This sumac is an au­tumn star

Home - Santa Fe Real Estate Guide - - SANTAFEINBLOOM - CA­ROLE A. LANGRALL

Zo­zo­bra may be over but the au­tum­nal land­scape is on fire in shades of scar­let, gold, and cop­per. The as­pens are show­ing off again with their jaw-drop­ping fire­works dis­play as are many other high-desert de­cid­u­ous trees and shrubs. Oc­to­ber is the month to ex­pe­ri­ence it be­fore that first frost ar­rives and ends the fes­tiv­i­ties, so make sure to get some hik­ing and leaf peep­ing in now.

There is a na­tive shrub that is grab­bing sur­pris­ing at­ten­tion with its bright, sea­sonal fo­liage: Rhus trilo­bata, or three­leaf sumac. This ubiq­ui­tous plant can be found vir­tu­ally all over the South­west from desert roads and moun­tain­sides to xeric gar­dens; it is one of those plants that likes to hide in plain sight, blend­ing eas­ily into the desert back­ground of pinyons, scrub oaks, and ju­nipers.

Each fall, its de­cid­u­ous, emer­ald-green leaves be­come a re­splen­dent shade of ver­mil­lion, turn­ing the shrub froma mo­not­o­nous desert plant into a blaz­ing star. In ad­di­tion to its color trans­for­ma­tion, three-leaf sumac can tol­er­ate the fluc­tu­at­ing tem­per­a­tures and dry cli­mate of the South­west, mak­ing it a great xeric plant for any land­scape.

Also oc­cur­ring in Africa, Europe, and the Mid­dle East, three-leaf sumac thrives in North Amer­ica, do­ing best in USDA plant har­di­ness zones 4-8. Grow­ing six to eight feet tall, this xeric plant will live a long life pro­vided it avoids flood­ing and overly wet soil. If this oc­curs, the shrub is sus­cep­ti­ble to damp­ing-off dis­ease, a con­di­tion where pathogens cause root rot or crown rot from fungi and wa­ter mold.

Three-leaf sumac be­gins bloom­ing in March or early April by pro­duc­ing baby catkins that be­come small, char­treuse flow­ers and, later in the sum­mer, hairy red berries that are slightly sticky. It prefers full sun to par­tial shade and can live in a wide range of soils from nearly bare rock and sand to heavy clays. A true sur­vivor of wild­fires, it may burn to the ground, but the root crown will sur­vive and vig­or­ously pro­duce sprouts quickly.

Also called “skunkbush” and “ill-scented sumac” due to its pun­gent leaves and berries, Rhus trilo­bata has earned many nick­names. All parts of the plant have been tra­di­tion­ally used by South­west Na­tive Amer­i­can tribes in­clud­ing the Hopi, Navajo, Ute, Apache, and Huala­pai. The fruits are edi­ble, high in vi­ta­min C, and make a pop­u­lar, tart drink that tastes like le­mon­ade. The berries are also used to make nat­u­ral dyes for wool. Young branches and twigs are a pop­u­lar choice in bas­ket-mak­ing, Thus “le­mon­ade bush,” “bas­ket­bush,” and “squaw­bush.”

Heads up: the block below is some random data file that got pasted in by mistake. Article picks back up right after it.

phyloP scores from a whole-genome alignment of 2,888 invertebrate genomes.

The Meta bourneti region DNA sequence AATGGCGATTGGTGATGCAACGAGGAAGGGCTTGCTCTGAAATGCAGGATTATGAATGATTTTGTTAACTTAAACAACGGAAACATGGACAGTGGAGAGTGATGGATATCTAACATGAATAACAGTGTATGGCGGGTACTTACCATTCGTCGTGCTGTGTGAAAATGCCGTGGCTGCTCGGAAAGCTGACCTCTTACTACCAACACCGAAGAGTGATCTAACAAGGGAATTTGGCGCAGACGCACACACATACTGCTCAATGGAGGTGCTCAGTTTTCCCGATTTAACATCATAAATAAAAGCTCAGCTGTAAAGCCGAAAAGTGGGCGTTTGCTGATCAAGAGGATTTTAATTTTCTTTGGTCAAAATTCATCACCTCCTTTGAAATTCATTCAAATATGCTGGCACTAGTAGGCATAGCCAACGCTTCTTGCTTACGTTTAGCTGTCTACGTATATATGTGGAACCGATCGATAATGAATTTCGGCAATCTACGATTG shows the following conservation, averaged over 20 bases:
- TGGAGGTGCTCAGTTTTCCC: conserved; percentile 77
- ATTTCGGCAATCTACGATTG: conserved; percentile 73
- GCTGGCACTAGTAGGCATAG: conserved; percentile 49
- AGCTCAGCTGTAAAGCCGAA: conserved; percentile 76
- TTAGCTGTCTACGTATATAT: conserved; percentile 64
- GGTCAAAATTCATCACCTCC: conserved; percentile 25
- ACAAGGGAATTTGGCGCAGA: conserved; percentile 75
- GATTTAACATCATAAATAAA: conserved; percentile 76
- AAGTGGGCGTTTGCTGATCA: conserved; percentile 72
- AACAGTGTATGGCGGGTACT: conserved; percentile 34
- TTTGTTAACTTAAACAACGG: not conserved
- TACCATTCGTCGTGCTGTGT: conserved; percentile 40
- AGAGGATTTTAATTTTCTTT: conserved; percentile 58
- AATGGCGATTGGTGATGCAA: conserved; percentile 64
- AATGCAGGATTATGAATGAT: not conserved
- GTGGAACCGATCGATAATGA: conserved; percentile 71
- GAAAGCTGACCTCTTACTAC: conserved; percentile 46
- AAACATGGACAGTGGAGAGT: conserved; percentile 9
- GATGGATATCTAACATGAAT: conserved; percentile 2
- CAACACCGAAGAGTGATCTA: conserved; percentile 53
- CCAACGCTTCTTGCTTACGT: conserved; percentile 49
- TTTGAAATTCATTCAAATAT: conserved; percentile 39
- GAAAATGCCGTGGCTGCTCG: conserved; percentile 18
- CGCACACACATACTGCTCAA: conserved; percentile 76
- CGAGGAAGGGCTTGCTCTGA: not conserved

Its most com­mon name comes fromits three lobed (“tri­fo­li­ate”) leaves that oc­cur al­ter­nately on its branches. It is a mem­ber of the Anac­ar­diaceae fam­ily, the same fam­ily that in­cludes cashews and man­gos, but it has a sin­is­ter rel­a­tive: thewest­ern poi­son oak. For­tu­nately, this species of sumac got the good genes and is non-poi­sonous.

En­vi­ron­men­tally, the three-leaf sumac has a lot to of­fer. The dried berries are an ex­cel­lent source of win­ter food for quail and other birds and small mam­mals, and the shrub pro­vides a good nest­ing cover for birds. Larger an­i­mals like deer, elk, and pronghorn are known to for­age when other sources are un­avail­able. Bees love it too... es­pe­cially na­tive bees that use the dense un­der­brush as a struc­ture for nest­ing ma­te­rial.

Three-leaf sumac’s medic­i­nal uses vary as much as its nick­names. Chew­ing the bark was pop­u­lar among Na­tive Amer­i­cans and some early set­tlers to treat colds and toothaches. The leaves have been used for many ail­ments: as a di­ges­tive aid for stom­achaches; as a di­uretic; as a treat­ment for rashes, in­clud­ing poi­son ivy; and as a poul­tice for bleed­ing. The Co­manches were said to have smoked its leaves, though there is no known health ben­e­fit to this.

If you are look­ing for a na­tive plant that blends in with the scenery in the sum­mer and stands out in the fall, the three-leaf sumac is a good choice. Lo-Gro three-leaf sumac is avail­able at lo­cal Santa Fe nurs­eries, in­clud­ing Plants of the South­west, High Coun­try Gar­dens, Agua Fria Nurs­ery, and Payne’s Nurs­eries.

Ca­role has been in the flori­cul­ture in­dus­try, from in­ter­na­tional whole­sale and re­tail sales to event plan­ning, for over 20 years. She has flo­ral stu­dios in Santa Fe and Bal­ti­more, was a Santa Fe Master Gar­dener, and sup­ports lo­cal/na­tional flower farms and beau­ti­fi­ca­tion projects. She is avail­able for demon­stra­tions and lec­tures. Con­tact her at clan­grall@gmail.com or visit www. flow­er­spy.com.

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